Hirst Mendenhall of Columbia remembers the invasion like it was yesterday.
As President Bush and world leaders gathered at Normandy, France, on Sunday to mark the 60th anniversary of D-Day, here in Columbia, Ralph Conte didn’t plan to do anything elaborate for the commemoration.
“Just remember,” he said.
Both men were bombardier navigators in different bomb groups in the 9th Air Force of the Army Air Corps. Each flew two combat missions on D-Day.
After 60 years, interest in their stories keeps rising. More and more relatives travel to Conte’s bomb group’s annual reunion, hoping to learn something about the men in their families who fought on D-Day. “They say, ‘My dad, my grandfather was so and so, do you know anything about him?’” Conte said.
Both Mendenhall’s and Conte’s experiences of that June 6 remain clear as ever.
Mendenhall woke that morning with a start — someone’s hand clamping his mouth shut.
“Do not speak to anyone,” the corporal told him. “Get your battle gear and report to intelligence.”
It was June 6, 1944, and Mendenhall, then 25, was a first lieutenant. He volunteered the day after Pearl Harbor, just before graduating from MU in 1941. Now he was flying combat missions out of Southampton, England.
As he gathered his gear and made his way to the intelligence briefing, Mendenhall doubted it could be the day for an invasion of France.
“It was pouring rain, thundering and lightning and windy,” said Mendenhall, now 85. “I didn’t think there was any way the invasion would be that day.”
He arrived at the target briefing and found only a handful of people and, to his surprise, Gen. Hoyt S. Vandenberg, commander of the Ninth Air Force. It was in fact the day that tens of thousands of Allied troops would launch the coordinated invasion of Normandy, known as D-Day.
Mendenhall was deeply impressed by the presence of the general, who reinforced the gravity of the situation.
“He said you’ve got to hit your target on the first mission, that it was extremely important that the target be destroyed,” Mendenhall said. His squadron would also be the last to drop its bombs; four to five seconds later, the troops would begin to land on the Utah and Omaha beaches. “ ‘You don’t dare drop short,’ he told us.”
The squadron’s target was inside one of the scores of “pill boxes” — cement block structures that housed heavy German naval guns, set above the cliffs on the beaches of Normandy. Mendenhall’s squadron would be flying in at a lower altitude than the 12,500 feet that B-26 Martin Marauders usually maintained.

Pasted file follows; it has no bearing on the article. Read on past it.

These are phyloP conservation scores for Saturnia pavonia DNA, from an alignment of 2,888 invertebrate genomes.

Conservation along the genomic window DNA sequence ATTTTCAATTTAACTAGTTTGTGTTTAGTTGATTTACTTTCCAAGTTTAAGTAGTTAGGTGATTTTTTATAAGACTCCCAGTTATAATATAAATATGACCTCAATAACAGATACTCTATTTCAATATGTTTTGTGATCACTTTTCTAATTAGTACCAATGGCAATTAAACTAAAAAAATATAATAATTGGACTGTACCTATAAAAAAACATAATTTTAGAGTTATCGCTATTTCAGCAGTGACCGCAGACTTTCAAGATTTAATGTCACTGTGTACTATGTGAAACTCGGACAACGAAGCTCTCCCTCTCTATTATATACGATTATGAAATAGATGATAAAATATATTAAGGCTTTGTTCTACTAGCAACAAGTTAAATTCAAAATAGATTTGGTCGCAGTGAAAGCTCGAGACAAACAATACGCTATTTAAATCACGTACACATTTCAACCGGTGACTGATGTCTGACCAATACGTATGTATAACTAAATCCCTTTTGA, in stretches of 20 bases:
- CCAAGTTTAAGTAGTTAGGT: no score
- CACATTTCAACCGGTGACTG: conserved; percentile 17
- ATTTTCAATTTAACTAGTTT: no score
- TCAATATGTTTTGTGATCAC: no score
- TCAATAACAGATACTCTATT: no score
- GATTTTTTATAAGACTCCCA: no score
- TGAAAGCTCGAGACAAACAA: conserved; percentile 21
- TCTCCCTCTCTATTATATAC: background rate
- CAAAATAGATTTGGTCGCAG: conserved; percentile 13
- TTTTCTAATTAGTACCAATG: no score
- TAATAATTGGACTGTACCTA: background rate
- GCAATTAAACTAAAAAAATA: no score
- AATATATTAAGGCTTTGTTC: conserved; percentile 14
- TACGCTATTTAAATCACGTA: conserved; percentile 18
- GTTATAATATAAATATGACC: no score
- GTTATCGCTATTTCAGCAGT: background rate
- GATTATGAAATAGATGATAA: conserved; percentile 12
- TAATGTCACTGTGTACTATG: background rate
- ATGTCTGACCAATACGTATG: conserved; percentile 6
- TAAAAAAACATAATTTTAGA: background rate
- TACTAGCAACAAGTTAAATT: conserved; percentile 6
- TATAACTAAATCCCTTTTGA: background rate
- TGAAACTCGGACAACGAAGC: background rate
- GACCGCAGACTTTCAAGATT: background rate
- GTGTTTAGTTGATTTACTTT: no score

Conte’s bomb group, the 416th, flew A-20s, also twin-engine attack bombers. As bombardier navigators, Mendenhall and Conte sat in the nose of the planes, surrounded by plastic glass for better vision. They relied on intercom equipment to communicate with the pilot and gunners, Conte said.
On the 90-mile flight across the English Channel that morning, Conte and Mendenhall saw thousands of military vessels bound for the coast of France: battleships, destroyers, cruisers, submarines above and below the surface and hundreds of landing craft.
“I had never seen a battleship or a cruiser from the air before,” Mendenhall said. “I’ve never seen anything like the armada that was crossing the Channel that day.”
As lead bombardier navigator for his squadron of 36 bombers, Mendenhall was out in front, concentrating on their target. He saw the landing craft below turning toward the beaches and huge sprays of water as German artillery exploded on the ocean. He recalls flying in toward the cliffs at about 350 mph and the moment he spied a mounted anti-aircraft position with three German flak guns.
“It was whirling like mad, wheeling around and shooting at a squadron that had just finished in front of us,” Mendenhall said. “Now they saw us coming and they were whirling back around.”
Mendenhall yelled to the staff sergeant waist gunner. “One o’clock low! Get ‘em!” Mendenhall felt the tremor of the plane’s .50-caliber machine gun.
“I saw puffs of sand and rock hit suddenly,” Mendenhall said. “Obviously we’d hit them. Two guys flew off into space and the gun came to a stop as it was whirling around, lurching downward, destroyed.”
Mendenhall and his squadron then destroyed their first assigned target and headed inland to make the 180-degree turn back to England.
“We saw scores of gliders at different angles sent in, carrying troops to stop the Germans from rushing in toward the invasion site,” Mendenhall said.
Conte’s bomb group successfully destroyed both its first and second targets: the main crossroads and railways of the town of Argentan and a store of enemy artillery and munitions in a railroad yard. The bomb group sustained heavy damage on the second mission.
When Mendenhall’s squadron returned to England and landed outside Southampton, it was instructed over the radio not to turn off the engines.
“They loaded bombs back on the planes in a tremendous hurry and threw several boxes of K rations up to us,” he said. Mendenhall was given careful directions on the next target over the radio, and his squadron was off on itssecond mission of the day. It, too, was successful.
Conte and Mendenhall went back to their lives in the United States — Conte to New Jersey, where he graduated from Rutgers University on the G.I. Bill, and Mendenhall to Missouri, where he went to work for TWA in Kansas City. Both were decorated for their efforts.
“I look back on it now,” Mendenhall said. “We had a job to do, and we did it.”